Ali did it in context, in 1964, in America. I mean, we’ve got our problems in this big old lug of a country and we’ve got some scars and open wounds about white man’s subjugation of black.

But sitting down during national anthems, gobbing off shite, I don’t think it helps. Surely you can be proud of your culture and your “country” without disrespecting your fellow countrymen.

Can’t you? Can’t you not be divisive?

Another thing: I know blokes who know Mundine and say he’s as good a bloke as you could meet. That all this swagger and stuff, all the “Man” gibber-jabber, it’s all an act. That he’s a friendly, generous and good bloke.

Joshua Clottey embraces Anthony Mundine after the bout (Image: The Roar)


I’d prefer that Mundine to the Ali Clone, the parody that fires up white bigots just as readily as Pauline Hanson.

Everyone would prefer that guy. And Mundine could use his profile for good.

Instead, he’s flogging tickets to a dangerous pantomime.

Dangerous? Did you read Peter FitzSimons’ column Thursday in the Herald? Say what you will about the great bandanna-ed gibber-man – and plenty do, oh yes – but he knows things about concussion, about head injury.

And effectively it comes down to this: if you get whacked about the head, your brain will bleed and you’ll sustain a brain injury.

And not just an unlucky few, everyone. And it will bleed and “hurt in a manner from which there is no coming back.”

So there’s that.

And you’d suggest that one day there’ll be no (legal) boxing as there is no (legal) dog-fighting. Mind you dog-racing was made illegal and now it’s not, and … here we are…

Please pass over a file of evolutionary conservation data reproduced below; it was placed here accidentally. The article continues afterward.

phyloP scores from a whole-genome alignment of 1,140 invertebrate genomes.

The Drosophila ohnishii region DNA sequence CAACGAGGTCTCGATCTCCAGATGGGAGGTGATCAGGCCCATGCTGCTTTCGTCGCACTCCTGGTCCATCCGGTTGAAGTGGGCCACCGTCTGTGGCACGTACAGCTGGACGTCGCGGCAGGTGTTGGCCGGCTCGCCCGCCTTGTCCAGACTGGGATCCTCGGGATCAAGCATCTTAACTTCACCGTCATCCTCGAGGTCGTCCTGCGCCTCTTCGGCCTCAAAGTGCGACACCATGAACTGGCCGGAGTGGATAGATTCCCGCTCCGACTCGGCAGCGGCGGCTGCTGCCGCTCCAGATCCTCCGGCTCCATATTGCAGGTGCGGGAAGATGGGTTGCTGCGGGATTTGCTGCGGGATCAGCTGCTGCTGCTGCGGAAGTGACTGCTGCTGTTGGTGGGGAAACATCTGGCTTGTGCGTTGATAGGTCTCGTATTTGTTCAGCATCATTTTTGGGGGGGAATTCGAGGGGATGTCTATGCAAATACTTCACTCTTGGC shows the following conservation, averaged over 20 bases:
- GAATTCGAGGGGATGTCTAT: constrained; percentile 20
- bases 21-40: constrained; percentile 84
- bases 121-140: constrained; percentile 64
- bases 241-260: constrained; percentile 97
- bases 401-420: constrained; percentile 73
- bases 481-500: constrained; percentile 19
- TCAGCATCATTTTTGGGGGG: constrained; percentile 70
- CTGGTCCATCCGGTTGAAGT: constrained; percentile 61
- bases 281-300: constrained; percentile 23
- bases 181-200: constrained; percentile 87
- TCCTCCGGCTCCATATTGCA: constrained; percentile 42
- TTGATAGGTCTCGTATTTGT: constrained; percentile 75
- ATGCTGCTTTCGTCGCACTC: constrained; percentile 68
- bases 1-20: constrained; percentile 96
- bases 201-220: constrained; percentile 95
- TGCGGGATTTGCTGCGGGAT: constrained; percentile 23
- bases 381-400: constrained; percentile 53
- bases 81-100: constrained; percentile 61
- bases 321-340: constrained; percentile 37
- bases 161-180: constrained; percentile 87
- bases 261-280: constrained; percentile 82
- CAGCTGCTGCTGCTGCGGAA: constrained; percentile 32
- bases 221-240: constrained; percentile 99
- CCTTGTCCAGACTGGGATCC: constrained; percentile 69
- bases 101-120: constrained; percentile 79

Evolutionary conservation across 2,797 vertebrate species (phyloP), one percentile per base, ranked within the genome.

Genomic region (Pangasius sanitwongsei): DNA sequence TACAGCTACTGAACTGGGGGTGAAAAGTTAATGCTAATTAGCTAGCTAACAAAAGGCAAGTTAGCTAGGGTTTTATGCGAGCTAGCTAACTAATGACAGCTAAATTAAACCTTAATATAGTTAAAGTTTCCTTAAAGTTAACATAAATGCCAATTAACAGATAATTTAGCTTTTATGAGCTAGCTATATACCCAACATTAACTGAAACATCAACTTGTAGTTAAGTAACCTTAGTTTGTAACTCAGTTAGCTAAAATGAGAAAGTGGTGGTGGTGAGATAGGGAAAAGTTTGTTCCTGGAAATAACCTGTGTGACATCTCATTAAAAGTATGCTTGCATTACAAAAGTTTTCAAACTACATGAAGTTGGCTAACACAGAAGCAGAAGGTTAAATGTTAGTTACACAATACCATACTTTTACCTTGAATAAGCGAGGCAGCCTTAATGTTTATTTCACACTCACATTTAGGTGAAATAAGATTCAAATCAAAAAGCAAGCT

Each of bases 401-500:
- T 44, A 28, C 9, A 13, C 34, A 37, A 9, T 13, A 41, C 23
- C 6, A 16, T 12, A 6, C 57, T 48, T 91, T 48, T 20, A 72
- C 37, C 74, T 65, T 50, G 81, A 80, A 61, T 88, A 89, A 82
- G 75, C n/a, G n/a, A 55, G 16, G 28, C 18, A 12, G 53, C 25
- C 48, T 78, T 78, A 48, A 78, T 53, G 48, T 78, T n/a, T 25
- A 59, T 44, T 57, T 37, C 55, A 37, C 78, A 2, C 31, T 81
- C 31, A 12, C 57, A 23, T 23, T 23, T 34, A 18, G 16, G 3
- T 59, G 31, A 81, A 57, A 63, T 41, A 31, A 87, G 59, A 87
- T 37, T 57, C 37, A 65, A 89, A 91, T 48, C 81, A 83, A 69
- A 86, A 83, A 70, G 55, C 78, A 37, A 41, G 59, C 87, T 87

… still talking about reasons why Green-Mundine 2 in Adelaide is a bad idea.

Want another one? Why fund a last pay-day for two blokes and their handlers, their enablers, their people? What other reason is this on than money?

There’d be an element of publicity deprivation syndrome. An element of mid-life crisis, even, for two stars of a sport who’d reprise their glory days. A need to stay in focus. It’s a thing, it happens.

I dunno… I’ve been jack of the pair of them ten years. I just no longer care. And yet here they are, again, fighting for money, promoting themselves through the free advertising of media.

And pay-TV subscribers will ante up, again, and see an under-card of bouncers and street kids and footballers.

And Mundine will bop in to a tune of something and Green to, I dunno, Green Day, say. And then we’ll all get ready to rumble.

And then two middle-aged men will do their best, and fox and feint and throw crisp punches at one another for the first round or two, even three.

And then they’ll get tired and hold each other up, and waltz around, and do it for as long as possible.


And Mundine will show-boat (badly) and Green will burrow in and work the ribs (ineffectually) and unless one man gets lucky and makes the other (less lucky) man bleed so badly on the brain he passes out from concussion, they will do it for twelve three-minute rounds.

So watch it if you will. But I’m here to say it’s a gigantic bloody waste of time.

Adelaide can have ’em.